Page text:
Today we’re going to talk about troubleshooting some problems people might encounter in AEG ownership.
We will list and timestamp four sections of the gun that you can quickly diagnose.
The first problem would be the gun not feeding. If your gun sounds like it shoots but no BBs are being shot, we might have a feeding problem. We will check the first part of this which is the magazine.
Bad BBs - by now you should know not to use low quality ammo because it will jam up your gun. This could potentially cause damage in more ways than one so be sure to use only the good stuff.
Magazine not wound - If your gun comes with a high capacity magazine, a lot of new players fail to wind the magazine sufficiently to make the rounds feed. They think one or two times is enough or when they see the BB comes up. Wrong. To wind the magazine, you will be turning the wheel a numerous amount until the wheel gets tighter from spring tension and you will finally hear a different type of clicking noise when you turn it. The magazine is now ready and can feed about ⅓ of its capacity before you have to do this again.
Magazine does not fit properly - rarely would there be a case where the magazine that comes with the gun be at fault, but nonetheless, it is a possibility. If you are mixing brands of magazines and guns you potentially could run into this too. This is not something that can be fixed without getting creative because the specifications and tolerances might be too different between brands.
Barrel/Hop Up Unit
Jammed barrel - if you shoot and nothing comes out and it sounds like a muffled thud, you likely have a jam. Do not look into the hopup chamber as you attempt to fire as a BB might come out. You will have to use an unjamming rod to clear the BB out. If you cannot get it out, you might have to take the barrel out of your AEG to do this. Taking it apart is advanced and most people screw up putting it back together the first time. If you put it together incorrectly you will have voided your warranty.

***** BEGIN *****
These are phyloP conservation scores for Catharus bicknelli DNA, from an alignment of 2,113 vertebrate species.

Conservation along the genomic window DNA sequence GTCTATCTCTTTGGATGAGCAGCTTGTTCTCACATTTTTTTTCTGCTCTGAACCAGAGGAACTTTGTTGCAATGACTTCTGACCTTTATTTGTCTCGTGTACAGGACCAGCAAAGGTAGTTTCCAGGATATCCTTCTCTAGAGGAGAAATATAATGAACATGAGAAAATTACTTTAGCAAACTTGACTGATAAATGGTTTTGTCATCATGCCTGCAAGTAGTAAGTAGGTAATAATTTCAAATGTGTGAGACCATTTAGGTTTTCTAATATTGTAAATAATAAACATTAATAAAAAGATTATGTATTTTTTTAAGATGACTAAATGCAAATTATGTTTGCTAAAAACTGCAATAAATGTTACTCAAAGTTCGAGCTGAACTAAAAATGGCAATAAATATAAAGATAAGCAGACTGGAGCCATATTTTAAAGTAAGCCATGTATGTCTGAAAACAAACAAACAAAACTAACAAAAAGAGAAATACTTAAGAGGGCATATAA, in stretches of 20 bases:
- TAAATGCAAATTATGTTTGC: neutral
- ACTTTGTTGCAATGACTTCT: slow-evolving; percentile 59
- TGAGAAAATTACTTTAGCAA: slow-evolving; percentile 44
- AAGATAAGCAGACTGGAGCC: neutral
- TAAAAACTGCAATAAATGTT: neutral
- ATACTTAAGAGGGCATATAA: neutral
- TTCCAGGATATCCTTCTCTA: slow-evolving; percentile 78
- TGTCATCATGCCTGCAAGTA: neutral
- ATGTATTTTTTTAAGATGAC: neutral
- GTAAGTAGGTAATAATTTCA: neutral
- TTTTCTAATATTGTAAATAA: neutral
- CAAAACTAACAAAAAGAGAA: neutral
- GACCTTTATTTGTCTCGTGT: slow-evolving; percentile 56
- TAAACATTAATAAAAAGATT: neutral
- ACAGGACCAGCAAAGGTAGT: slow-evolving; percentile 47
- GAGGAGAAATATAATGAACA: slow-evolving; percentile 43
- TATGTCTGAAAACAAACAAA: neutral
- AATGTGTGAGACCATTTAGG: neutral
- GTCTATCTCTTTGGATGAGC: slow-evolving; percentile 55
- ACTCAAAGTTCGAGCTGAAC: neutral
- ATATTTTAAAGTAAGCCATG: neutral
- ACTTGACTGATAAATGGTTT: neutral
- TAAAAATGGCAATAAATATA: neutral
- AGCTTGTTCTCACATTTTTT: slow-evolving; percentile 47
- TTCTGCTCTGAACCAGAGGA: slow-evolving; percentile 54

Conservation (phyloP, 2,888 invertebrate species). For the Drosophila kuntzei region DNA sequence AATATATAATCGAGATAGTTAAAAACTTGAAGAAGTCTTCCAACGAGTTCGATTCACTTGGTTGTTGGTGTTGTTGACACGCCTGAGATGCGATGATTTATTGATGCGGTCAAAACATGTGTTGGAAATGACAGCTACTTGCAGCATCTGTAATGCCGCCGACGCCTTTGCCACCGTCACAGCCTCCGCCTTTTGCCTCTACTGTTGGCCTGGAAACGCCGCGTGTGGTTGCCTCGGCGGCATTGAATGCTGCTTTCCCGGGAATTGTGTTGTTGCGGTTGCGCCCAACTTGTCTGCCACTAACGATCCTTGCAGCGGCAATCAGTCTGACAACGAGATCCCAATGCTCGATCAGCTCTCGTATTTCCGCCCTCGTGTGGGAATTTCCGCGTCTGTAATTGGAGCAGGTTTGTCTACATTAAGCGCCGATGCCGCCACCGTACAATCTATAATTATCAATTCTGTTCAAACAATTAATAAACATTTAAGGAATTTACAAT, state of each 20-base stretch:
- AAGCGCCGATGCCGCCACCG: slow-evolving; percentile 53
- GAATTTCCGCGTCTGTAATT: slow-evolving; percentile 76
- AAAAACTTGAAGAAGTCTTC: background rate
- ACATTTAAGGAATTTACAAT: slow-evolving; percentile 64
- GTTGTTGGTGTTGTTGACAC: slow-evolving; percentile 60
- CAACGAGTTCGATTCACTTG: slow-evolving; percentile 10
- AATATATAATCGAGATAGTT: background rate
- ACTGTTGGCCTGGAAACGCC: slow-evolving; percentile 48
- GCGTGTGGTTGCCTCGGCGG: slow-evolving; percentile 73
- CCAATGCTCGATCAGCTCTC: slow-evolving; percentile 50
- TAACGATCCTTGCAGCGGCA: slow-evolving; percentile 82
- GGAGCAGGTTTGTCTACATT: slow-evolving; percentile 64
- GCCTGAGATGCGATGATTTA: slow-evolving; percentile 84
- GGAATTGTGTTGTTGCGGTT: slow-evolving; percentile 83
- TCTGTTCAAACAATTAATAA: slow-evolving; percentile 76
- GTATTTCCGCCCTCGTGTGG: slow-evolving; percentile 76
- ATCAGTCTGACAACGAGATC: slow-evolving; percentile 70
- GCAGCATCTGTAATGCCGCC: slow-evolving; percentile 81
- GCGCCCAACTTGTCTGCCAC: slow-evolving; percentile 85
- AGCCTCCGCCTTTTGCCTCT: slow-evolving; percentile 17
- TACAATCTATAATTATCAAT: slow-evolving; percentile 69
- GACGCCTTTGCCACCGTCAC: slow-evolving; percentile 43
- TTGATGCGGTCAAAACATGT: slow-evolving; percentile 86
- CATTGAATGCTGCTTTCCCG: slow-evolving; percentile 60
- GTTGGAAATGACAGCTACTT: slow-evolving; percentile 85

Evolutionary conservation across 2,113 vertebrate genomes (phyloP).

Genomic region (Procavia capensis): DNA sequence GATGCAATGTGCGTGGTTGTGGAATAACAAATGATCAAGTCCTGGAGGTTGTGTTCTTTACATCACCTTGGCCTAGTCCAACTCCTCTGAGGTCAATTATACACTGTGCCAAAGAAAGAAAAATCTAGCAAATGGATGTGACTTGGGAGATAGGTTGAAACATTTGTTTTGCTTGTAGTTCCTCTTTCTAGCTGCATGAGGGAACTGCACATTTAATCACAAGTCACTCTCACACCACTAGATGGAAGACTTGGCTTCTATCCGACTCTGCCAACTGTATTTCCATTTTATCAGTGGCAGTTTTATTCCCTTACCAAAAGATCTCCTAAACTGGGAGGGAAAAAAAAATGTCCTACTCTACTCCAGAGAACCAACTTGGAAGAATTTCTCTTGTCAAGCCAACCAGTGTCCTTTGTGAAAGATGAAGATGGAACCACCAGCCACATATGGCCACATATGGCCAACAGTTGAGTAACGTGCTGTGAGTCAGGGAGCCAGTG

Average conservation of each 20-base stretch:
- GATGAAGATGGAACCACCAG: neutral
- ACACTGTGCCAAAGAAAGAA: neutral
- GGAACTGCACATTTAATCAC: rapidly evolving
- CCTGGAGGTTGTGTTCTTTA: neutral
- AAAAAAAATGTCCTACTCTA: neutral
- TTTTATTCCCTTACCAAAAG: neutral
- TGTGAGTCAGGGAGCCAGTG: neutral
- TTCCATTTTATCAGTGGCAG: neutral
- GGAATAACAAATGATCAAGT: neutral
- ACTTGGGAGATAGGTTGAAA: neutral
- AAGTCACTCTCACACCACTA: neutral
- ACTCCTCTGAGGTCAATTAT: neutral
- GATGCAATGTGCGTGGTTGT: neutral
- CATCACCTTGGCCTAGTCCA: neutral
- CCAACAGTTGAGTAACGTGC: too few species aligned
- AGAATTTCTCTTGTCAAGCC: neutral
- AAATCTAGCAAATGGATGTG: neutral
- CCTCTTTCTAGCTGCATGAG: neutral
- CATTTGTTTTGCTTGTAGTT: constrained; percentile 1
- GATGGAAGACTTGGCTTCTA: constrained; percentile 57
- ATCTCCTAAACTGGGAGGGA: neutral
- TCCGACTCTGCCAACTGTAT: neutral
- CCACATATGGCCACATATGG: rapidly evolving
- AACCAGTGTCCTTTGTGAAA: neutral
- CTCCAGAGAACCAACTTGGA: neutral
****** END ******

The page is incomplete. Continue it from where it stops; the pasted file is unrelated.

Bad bucking - Very rarely will the bucking be at fault out of the box on an AEG we offer, though some very low priced options out there or an old or used gun could run into this more frequently from what I’ve seen. A bad bucking could result in repeated jams, low or fluctuating FPS, or even inconsistent feeding. The first thing you could do is spray silicon oil on your bucking through the barrel and see if your feeding is improved in any way. Other than visible tears on the bucking itself, most of the time you will have this replaced outright, if not every year or two. Taking it apart is not recommended and will void your warranty, so do not attempt this on your own unless you know what you are doing. You will likely damage or disable your hopup unit or gearbox components by putting it together wrong.
BB rolls out - This one is very easy and not indicative of anything broken. Your hopup might be turned off completely. Turning it on a little bit to start with will be sufficient to solve this. Certain types of buckings require it to be turned on just a little bit to hold the chambered BB in place.
When installing batteries, take care to not crush or pinch any wires. Avoid using batteries with exposed parts altogether because you could end up with a short.